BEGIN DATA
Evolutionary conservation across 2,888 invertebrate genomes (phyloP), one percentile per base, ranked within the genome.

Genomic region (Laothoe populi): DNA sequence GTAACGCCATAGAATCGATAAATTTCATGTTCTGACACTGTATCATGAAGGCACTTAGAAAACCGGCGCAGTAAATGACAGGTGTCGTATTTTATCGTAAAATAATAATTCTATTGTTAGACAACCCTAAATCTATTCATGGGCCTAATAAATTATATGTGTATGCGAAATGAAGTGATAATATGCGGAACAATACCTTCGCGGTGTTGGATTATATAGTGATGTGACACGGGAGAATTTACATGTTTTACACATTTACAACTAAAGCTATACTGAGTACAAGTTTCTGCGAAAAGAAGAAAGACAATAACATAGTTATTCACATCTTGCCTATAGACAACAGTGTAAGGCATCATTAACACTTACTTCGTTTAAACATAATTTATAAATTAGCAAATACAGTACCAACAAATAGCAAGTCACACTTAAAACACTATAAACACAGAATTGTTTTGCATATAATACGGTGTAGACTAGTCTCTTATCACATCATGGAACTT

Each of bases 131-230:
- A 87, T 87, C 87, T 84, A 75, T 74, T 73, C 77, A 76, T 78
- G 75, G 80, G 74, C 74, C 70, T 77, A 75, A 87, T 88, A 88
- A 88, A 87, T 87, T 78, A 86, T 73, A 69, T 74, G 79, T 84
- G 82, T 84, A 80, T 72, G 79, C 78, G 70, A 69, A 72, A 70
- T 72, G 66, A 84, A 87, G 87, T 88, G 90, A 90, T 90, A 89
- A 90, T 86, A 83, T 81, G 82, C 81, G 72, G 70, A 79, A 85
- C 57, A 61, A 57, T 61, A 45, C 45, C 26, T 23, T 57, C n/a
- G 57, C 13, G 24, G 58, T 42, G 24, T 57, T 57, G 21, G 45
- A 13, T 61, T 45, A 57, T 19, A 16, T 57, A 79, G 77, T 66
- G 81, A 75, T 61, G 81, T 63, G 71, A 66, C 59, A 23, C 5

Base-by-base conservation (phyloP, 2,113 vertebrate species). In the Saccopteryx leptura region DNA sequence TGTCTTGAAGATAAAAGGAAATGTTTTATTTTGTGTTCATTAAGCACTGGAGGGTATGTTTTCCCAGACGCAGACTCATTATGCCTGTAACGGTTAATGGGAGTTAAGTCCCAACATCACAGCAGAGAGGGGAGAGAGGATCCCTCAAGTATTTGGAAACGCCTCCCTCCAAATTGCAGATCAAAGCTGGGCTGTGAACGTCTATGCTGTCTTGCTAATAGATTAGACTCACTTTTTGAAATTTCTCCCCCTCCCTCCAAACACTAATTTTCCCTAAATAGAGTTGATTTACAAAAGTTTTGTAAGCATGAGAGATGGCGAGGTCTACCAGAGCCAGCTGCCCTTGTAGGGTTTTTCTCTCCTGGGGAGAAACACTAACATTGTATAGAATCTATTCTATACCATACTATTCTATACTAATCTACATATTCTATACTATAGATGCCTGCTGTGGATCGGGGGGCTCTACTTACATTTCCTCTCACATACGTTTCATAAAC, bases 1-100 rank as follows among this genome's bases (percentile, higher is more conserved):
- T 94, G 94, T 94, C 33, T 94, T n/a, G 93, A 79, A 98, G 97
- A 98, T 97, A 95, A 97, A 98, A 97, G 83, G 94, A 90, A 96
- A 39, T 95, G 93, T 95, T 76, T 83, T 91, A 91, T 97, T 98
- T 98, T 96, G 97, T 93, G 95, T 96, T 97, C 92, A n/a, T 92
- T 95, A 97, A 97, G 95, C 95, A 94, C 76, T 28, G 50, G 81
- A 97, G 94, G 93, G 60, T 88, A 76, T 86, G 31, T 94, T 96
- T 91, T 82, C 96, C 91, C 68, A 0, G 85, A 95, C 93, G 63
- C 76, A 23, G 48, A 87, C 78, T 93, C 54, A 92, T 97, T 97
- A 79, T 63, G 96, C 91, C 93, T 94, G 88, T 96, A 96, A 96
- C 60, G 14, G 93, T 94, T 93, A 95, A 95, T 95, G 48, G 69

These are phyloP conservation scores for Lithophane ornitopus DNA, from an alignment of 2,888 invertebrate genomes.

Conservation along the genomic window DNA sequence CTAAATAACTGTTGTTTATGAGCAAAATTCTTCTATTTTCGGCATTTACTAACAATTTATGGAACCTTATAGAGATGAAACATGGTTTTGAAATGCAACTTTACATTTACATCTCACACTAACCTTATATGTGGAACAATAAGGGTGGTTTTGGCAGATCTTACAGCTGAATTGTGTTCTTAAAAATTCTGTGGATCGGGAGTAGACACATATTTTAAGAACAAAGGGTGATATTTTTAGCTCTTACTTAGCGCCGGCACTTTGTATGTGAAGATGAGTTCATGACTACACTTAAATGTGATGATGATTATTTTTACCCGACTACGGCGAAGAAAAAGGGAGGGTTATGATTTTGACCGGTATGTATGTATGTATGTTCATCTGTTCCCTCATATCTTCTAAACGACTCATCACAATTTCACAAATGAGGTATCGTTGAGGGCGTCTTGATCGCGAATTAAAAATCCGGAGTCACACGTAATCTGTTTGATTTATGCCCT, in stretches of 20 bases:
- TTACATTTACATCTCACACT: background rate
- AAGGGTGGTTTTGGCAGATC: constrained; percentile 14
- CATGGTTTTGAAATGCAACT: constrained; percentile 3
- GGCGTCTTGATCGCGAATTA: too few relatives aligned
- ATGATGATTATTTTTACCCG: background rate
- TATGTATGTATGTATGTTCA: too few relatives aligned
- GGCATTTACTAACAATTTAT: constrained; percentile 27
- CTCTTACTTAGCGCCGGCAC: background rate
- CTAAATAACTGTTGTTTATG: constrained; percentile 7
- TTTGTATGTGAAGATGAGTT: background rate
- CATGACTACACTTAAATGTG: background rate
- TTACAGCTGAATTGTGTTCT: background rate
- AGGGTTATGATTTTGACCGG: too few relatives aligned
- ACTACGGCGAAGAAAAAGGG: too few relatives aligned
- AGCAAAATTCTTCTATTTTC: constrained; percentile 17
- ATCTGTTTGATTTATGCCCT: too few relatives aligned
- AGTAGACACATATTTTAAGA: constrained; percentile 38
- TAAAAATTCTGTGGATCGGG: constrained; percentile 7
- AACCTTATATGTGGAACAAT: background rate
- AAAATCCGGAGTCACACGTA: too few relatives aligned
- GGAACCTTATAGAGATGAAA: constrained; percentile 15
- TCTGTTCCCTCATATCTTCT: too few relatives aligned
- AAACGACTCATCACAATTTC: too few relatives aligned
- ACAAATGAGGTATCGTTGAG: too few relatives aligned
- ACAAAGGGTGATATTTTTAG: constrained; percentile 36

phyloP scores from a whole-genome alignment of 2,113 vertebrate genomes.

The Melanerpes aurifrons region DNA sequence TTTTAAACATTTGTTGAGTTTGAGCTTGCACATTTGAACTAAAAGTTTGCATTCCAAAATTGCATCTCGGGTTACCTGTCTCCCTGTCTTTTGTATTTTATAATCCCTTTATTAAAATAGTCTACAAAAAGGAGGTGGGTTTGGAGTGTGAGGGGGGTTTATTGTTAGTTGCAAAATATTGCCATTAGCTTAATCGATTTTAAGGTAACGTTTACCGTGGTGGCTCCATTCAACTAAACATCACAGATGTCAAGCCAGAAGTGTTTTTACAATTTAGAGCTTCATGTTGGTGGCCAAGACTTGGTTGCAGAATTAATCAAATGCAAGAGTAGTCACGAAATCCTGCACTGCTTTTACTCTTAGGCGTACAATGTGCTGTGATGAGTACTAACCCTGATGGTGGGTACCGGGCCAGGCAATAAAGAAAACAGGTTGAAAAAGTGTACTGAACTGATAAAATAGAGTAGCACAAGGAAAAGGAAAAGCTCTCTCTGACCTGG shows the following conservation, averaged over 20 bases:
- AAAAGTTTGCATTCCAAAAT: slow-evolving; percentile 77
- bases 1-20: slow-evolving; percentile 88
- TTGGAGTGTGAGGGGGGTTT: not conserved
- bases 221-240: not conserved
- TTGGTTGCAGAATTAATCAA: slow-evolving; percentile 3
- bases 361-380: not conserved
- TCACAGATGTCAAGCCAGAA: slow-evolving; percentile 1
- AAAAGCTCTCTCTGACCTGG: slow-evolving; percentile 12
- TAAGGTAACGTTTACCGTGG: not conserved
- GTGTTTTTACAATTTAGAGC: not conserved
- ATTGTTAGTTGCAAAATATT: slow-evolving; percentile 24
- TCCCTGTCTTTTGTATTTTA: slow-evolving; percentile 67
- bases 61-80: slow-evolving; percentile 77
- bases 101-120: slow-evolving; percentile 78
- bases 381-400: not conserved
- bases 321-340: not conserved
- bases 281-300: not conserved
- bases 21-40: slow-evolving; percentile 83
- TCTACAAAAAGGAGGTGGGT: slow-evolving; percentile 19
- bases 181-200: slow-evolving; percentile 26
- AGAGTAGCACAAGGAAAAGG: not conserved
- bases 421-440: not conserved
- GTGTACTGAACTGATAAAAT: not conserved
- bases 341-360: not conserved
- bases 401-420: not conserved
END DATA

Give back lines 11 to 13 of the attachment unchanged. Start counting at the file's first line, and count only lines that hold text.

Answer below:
- G 57, C 13, G 24, G 58, T 42, G 24, T 57, T 57, G 21, G 45
- A 13, T 61, T 45, A 57, T 19, A 16, T 57, A 79, G 77, T 66
- G 81, A 75, T 61, G 81, T 63, G 71, A 66, C 59, A 23, C 5